How I Lost my Respect for Israel's Supreme Court

Rochel Sylvetsky,

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לבן ריק
צילום: ערוץ 7
Rochel Sylvetsky
Rochel Sylvetsky is Senior Consultant to Arutz Sheva's English site and serves as op-ed and Judaism editor. She is a former Chairperson of Emunah Israel (1991-96), CEO/Director of Kfar Hanoar Hadati Youth Village, member of the Emek Zevulun Regional Council and the Religious Education Council of Israel's Education Ministry. She has degrees in Mathematics and Jewish Education.

I grew up in America  with a critical, but healthy respect for the judiciary and an admiring understanding of the wisdom of the Founding  Fathers who balanced judicial power with the will of the people (although our definition of just who those people are is much broader than their careful, conservative, limiting one) and the plans of their leaders.

Then I moved to the land of the prophets, the land and people that I love more than I can explain, a land of fulfillment and a land that "eats its inhabitants", a land of hope and contradiction.

I suffered through Israeli Chief Justice Aaron Barak's unashamed elitist usurpation of power for the courts - a phenomenon that entailed his disdainful putting aside of the electorate's will to allow a non-vetted group of "higher beings" decide on legislative issues and do so only according to  his world view, which he seemed to feel was the  only valid one in existence.

Hubris is nothing new, and as there was no recourse, I suffered in silence as he decided his world view overrode military experts, bent on saving lives, on the security fence's route, panned using forceful means (tiltul) to get a terrorist to disclose a ticking bomb or to allow having an Arab neighbor approach a terrorist hideout before the IDF closed in. And there is more, much more.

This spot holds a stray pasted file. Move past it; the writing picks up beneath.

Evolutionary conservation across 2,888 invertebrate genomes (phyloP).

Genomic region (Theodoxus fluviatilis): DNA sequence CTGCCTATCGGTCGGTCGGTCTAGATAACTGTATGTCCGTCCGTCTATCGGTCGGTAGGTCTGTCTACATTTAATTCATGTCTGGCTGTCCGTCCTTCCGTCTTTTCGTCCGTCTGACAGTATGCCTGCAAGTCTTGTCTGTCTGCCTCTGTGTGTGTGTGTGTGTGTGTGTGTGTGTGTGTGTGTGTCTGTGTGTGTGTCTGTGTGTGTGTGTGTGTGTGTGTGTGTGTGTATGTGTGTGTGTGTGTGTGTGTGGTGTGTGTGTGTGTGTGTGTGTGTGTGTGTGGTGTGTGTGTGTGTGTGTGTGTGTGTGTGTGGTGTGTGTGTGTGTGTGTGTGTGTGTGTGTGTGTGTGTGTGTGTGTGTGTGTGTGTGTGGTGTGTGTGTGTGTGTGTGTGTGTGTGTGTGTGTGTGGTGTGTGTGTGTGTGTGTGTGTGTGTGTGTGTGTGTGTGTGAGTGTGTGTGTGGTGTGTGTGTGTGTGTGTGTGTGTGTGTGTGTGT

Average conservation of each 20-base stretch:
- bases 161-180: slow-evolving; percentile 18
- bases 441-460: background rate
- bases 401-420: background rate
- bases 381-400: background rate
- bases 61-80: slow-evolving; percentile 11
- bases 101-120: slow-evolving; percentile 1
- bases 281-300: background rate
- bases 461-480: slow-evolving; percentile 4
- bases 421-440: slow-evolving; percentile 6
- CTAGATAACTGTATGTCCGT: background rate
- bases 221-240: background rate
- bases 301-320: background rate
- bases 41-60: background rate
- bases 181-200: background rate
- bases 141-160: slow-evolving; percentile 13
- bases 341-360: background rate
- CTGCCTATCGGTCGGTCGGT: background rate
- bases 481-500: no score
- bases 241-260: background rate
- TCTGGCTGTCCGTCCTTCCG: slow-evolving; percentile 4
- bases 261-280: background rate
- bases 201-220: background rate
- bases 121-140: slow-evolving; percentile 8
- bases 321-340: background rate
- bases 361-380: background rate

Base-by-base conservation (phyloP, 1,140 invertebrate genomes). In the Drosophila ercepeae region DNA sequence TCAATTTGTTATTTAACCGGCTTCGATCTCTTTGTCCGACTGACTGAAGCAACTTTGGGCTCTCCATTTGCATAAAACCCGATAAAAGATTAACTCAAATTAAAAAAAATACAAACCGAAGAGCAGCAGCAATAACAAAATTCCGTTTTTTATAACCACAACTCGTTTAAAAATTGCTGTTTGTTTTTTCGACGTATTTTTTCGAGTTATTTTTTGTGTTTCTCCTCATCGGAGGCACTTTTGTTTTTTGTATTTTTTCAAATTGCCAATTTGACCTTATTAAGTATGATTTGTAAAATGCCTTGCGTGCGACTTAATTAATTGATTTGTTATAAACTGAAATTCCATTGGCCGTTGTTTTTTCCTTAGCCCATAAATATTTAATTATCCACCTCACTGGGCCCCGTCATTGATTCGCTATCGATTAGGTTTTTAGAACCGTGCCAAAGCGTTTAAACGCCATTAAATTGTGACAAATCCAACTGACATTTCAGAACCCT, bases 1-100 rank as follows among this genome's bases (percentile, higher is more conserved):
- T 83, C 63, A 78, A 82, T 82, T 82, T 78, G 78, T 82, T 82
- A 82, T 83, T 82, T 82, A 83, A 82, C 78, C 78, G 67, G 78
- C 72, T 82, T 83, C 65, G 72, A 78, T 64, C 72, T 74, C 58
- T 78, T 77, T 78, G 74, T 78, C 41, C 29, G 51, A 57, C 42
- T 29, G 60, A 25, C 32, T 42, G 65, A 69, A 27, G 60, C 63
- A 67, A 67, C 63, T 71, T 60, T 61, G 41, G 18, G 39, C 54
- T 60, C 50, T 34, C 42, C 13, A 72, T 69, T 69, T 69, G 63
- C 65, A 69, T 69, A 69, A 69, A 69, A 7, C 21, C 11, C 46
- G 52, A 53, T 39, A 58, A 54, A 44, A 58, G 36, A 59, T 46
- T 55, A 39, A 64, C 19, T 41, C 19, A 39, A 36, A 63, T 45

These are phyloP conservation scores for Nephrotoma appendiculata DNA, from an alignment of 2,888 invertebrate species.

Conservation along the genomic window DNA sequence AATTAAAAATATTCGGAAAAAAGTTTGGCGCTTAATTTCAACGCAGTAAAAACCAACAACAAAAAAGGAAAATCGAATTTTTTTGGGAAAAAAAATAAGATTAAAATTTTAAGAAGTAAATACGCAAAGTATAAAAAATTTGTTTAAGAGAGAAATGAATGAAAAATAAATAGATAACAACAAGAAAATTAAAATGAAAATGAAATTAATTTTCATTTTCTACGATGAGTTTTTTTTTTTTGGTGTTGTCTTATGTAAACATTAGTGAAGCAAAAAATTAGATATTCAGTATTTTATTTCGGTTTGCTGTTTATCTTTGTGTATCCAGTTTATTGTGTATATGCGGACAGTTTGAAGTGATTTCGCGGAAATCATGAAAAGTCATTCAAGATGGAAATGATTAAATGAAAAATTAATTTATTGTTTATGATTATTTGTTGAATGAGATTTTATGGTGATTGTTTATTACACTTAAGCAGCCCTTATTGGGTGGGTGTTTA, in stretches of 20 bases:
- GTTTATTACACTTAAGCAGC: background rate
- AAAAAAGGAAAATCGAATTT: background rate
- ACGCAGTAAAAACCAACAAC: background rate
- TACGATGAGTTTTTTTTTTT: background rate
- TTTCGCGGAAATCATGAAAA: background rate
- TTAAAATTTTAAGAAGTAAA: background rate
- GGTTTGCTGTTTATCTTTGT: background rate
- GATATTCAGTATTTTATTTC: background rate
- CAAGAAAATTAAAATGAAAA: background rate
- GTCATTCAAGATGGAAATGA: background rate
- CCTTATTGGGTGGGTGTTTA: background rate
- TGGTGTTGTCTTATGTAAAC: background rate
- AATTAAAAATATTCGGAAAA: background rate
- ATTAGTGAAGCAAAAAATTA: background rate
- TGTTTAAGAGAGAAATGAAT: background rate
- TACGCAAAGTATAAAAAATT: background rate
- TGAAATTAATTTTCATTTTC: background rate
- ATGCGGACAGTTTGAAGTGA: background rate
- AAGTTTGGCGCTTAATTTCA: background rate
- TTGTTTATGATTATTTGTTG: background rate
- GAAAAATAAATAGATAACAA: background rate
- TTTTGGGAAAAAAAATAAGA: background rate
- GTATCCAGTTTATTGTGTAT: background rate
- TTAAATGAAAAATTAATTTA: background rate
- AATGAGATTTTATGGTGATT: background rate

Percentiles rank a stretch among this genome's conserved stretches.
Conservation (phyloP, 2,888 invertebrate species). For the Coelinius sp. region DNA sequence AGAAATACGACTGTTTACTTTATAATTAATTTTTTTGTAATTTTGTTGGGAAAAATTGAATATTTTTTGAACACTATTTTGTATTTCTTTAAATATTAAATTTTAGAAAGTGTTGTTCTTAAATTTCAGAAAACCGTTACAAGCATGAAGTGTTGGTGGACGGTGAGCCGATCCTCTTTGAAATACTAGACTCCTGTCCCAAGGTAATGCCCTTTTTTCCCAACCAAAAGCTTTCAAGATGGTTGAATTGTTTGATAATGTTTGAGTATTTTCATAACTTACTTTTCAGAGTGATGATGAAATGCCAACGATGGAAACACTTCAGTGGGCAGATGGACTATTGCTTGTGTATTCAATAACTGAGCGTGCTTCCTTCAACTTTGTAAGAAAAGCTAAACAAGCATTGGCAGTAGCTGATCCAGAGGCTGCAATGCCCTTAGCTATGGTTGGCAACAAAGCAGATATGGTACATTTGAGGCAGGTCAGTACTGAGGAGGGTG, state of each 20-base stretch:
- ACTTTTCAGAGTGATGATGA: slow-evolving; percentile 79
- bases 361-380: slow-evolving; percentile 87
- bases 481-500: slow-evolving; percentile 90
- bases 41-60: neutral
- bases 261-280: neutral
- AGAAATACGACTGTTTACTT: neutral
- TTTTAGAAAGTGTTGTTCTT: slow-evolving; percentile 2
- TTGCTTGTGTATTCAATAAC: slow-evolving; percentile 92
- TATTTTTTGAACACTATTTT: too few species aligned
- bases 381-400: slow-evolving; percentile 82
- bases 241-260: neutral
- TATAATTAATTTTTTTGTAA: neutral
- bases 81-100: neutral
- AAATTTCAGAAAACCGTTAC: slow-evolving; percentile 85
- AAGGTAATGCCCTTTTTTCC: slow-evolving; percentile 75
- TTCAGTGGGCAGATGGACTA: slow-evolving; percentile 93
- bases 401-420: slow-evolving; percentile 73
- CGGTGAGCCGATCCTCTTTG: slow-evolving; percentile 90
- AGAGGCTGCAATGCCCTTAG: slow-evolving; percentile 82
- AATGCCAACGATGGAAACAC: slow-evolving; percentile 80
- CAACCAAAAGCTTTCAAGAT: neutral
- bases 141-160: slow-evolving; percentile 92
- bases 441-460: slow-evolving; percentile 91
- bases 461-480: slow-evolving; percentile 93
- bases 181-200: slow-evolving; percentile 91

It is not easy for me to write this. But enough is enough. Two issues have exposed the courts as not only skewed and unpatriotic, not only as a politically correct aristocracy that cares more for what the world might say than for Jewish rights and welfare in our homeland, but as an unprofessional, unjust and lately, downright  ridiculous group of bunglers. 

A simple comparison will illustrate the first issue.

When some years ago, my downstairs neighbor and I had a dispute over the enlargement of his apartment beyond the limits of the permit he had obtained from the city and at the expense of my view, we went to small claims court. The dispute was settled amicably, but not before the judge got in her car and came to see the place for herself. You read it right - this justice of the peace said that pictures were not enough, she had to see things for herself to make a proper and just decision, which she did.

Israel's Supreme Court, however, being on a higher plane than ordinary mortals, rejected the residents' appeal to repeal the law mandating  the evacuation of Gush Katif on the grounds that it contradicted Israel's Basic Laws - without ever seeing the place. Despite being begged to come and see for themselves the beautiful, flourishing area and its environs, home to over 8,000 loyal Israeli residents for over 35 years, just a two hour trip from Jerusalem, they refused to do so.

Obviously, the court had made up its mind before the appeal.

Here we are ten years later, living with the horrific results of a decision made by judges who did not know Gaza envelope Sderot from Tel Aviv envelope Zahala.  They at least knew how the upscale town of Zahala looks.
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And now for the second issue, Beit El's houses, doomed to be destroyed due to a previous decision and then rebuilt due to a current authorization - I hope I got it right because I, too, am a mere mortal - instead of letting them stand and recompensing the owner if they know his identity or fining the builders, the whole farce to be carried out by an incomprehensible and convoluted hit-your-head-in-the-wall Supreme Court.  It is completely insane.

Note that I have not made this a compassion issue, although that is equally relevant, of people's suffering and a court's ability to weigh that when deciding on solutions to conflicts. I am talking about justice versus cruelty, justice versus robotics.

Those who made the decisions on Gush Katif and Beit El do not deserve our respect. They have not earned it.  We read Isaiah's opinion (1,23) about that kind of "justice" every year on Shabbat Chazon.



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